Five things you need to know – Europe
The new Law on Trademarks, which aims to transpose EU Directive 2015/2436 into the national legislation, entered into force in Croatia on 15 February 2019. Among the changes introduced by the law is the abolition of the graphical representation requirement, while rights holders now have appropriate legal protection for counterfeit goods in transit through the EU territory.
Later this year we can expect to see the integration of Chinese trademark data into the TMview platform, the EUIPO has revealed. The news was confirmed following a visit from a China Trademark Association delegation, which saw the latter receive a briefing on the work of the European Observatory on Infringements of Intellectual Property Rights, focusing particularly on its studies and reports on intellectual property.
The European Parliament has voted in favour of the controversial new Copyright Directive. The directive had three stated priorities – to give a better choice of, and access to, content online and across borders; to improve rules on research, education and inclusion of people with disabilities; and to create a “fairer and sustainable marketplace for creators and press”. In terms of the latter, there has been significant pushback in some quarters, with a number of platforms fearful that the directive will impose greater obligations and liabilities on them. Rohan Massey, global head of privacy and cybersecurity at Ropes & Gray, reflected: “The decision, which follows intense lobbying from campaigners on both sides of the tech divide, takes a significant step towards redrawing the European copyright landscape. By requiring that online platforms remove or filter copyrighted material from their sites and holding them liable for copyright infringements, the costs of doing business for platforms and aggregation sites will increase – potentially at the expense of the smaller players.”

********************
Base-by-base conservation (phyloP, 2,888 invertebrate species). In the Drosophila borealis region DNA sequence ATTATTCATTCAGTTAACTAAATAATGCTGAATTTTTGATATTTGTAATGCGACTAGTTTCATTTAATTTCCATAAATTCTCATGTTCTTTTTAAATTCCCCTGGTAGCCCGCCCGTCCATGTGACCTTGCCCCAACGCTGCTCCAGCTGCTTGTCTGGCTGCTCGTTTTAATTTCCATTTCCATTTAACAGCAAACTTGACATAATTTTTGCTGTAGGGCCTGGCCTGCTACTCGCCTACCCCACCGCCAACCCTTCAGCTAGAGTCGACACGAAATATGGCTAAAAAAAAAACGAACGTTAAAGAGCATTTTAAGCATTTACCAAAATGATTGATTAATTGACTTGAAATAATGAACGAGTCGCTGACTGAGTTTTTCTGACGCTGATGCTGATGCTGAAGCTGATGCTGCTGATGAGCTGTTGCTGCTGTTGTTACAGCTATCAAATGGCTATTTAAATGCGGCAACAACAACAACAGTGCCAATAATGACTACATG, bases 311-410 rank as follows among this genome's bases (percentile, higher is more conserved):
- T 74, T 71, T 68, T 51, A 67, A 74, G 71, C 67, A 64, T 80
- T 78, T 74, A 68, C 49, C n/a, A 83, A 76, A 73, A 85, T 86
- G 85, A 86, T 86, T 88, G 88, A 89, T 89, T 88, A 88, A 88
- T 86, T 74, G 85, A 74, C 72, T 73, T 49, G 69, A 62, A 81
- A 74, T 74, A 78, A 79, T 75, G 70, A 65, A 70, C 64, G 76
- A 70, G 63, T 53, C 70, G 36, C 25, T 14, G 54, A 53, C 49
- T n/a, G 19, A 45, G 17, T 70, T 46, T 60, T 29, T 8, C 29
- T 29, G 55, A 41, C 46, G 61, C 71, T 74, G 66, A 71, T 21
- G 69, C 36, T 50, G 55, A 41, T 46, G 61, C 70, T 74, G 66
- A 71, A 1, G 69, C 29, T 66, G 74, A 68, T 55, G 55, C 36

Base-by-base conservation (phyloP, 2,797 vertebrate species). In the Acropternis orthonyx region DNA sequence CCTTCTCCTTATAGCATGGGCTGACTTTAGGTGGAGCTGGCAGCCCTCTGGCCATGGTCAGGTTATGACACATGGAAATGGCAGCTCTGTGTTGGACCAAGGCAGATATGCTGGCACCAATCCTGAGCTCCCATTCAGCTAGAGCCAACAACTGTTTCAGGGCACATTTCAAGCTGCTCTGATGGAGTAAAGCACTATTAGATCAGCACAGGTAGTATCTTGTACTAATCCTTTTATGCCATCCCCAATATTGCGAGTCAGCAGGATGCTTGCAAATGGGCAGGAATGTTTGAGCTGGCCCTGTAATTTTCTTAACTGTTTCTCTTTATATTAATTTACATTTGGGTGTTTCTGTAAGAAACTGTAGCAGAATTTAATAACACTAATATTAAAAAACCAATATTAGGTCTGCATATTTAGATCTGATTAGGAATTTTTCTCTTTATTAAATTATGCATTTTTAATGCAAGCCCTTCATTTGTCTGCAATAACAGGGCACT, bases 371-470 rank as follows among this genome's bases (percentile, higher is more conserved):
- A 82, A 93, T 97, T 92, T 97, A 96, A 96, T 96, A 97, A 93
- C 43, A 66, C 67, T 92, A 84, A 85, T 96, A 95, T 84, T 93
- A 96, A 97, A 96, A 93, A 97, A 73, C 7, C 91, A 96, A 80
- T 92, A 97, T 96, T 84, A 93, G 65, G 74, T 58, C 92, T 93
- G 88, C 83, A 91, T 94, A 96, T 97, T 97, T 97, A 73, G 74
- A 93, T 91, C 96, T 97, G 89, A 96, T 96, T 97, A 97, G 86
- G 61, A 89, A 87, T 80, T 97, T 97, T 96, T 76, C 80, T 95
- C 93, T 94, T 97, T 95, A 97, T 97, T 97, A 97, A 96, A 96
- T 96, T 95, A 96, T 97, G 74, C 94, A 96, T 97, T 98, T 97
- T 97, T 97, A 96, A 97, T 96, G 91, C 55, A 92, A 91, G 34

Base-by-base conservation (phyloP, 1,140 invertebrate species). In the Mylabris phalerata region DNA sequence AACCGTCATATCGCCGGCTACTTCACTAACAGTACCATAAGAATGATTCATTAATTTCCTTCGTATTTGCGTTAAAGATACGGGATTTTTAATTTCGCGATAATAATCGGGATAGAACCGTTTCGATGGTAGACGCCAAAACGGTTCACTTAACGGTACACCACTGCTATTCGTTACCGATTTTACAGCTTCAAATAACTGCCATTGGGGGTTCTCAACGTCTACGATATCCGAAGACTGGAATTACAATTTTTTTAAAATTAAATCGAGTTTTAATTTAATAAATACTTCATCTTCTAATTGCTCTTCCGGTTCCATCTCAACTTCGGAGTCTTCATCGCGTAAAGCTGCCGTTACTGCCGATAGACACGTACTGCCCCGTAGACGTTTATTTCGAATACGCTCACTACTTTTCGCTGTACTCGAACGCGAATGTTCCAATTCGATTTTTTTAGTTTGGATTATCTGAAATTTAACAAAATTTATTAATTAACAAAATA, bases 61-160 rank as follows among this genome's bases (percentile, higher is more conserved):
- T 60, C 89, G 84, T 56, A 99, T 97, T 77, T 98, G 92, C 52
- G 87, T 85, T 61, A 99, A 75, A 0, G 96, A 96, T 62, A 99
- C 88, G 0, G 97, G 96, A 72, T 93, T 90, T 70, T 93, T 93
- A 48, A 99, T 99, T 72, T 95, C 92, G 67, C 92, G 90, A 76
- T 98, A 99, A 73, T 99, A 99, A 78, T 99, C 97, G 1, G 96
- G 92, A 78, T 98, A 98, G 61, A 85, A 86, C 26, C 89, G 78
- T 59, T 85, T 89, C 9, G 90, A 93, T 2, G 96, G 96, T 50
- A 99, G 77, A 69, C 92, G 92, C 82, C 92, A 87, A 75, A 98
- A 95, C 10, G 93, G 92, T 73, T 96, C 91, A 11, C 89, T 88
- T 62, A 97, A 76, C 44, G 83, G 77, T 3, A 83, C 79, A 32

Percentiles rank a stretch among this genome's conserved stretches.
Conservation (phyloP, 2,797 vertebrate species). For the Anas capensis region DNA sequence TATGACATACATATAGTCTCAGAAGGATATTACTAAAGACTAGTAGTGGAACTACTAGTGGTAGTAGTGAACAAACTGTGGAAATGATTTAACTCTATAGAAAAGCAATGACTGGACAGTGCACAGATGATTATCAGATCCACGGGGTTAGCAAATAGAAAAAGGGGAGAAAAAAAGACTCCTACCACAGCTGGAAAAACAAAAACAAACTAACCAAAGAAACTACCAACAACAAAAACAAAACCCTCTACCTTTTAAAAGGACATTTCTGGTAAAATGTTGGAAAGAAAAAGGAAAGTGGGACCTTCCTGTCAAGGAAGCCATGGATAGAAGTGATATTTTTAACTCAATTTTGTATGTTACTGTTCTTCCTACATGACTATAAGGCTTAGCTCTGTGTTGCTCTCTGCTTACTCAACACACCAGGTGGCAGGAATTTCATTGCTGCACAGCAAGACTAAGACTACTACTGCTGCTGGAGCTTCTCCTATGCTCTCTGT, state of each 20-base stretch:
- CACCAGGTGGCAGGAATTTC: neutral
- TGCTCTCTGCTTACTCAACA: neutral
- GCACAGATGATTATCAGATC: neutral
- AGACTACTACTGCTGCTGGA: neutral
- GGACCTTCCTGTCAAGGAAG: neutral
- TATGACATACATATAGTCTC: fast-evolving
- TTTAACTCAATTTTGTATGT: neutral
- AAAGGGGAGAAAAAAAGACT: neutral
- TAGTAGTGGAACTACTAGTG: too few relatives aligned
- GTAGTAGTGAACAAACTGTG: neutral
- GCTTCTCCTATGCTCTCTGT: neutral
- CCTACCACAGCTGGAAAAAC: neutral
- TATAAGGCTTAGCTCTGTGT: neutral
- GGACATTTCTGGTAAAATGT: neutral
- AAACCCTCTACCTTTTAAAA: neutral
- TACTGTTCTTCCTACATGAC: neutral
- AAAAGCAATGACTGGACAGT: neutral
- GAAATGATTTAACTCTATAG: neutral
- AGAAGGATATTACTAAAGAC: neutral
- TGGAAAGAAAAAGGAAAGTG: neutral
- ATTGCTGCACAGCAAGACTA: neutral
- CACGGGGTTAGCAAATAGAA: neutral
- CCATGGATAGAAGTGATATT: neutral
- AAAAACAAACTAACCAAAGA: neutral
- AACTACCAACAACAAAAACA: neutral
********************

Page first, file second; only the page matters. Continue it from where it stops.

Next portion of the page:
WIPO’s latest UDRP statistics reveal that trademark owners filed a record 3,447 cases with its Arbitration and Mediation Centre in 2018 – a jump of 12% year on year. WIPO’s 2018 caseload covered 5,655 domain names in total, with disputes involving domain names registered in new gTLDs accounting for 13% of the total. The top three sectors of complainant activity were banking and finance (12% of all cases), biotech and pharmaceuticals (11%) and the Internet and information technology (11%).
The Chancery Division of the High Court of Justice in England has upheld a UK Intellectual Property Office (UKIPO) decision that an application for the term TRUMP TV, made by serial trademark filer Michael Gleissner, was filed in bad faith. In a written submission, Gleissner stated that his business investment model “is to invest primarily in entities that possess unrestricted and unfettered global intellectual property rights to their brand”. As part of the case, the UKIPO comptroller general intervened to decry Gleissner’s “gaming” of the trademark system and warned that, if left unchecked, it could bring the entire system into disrepute.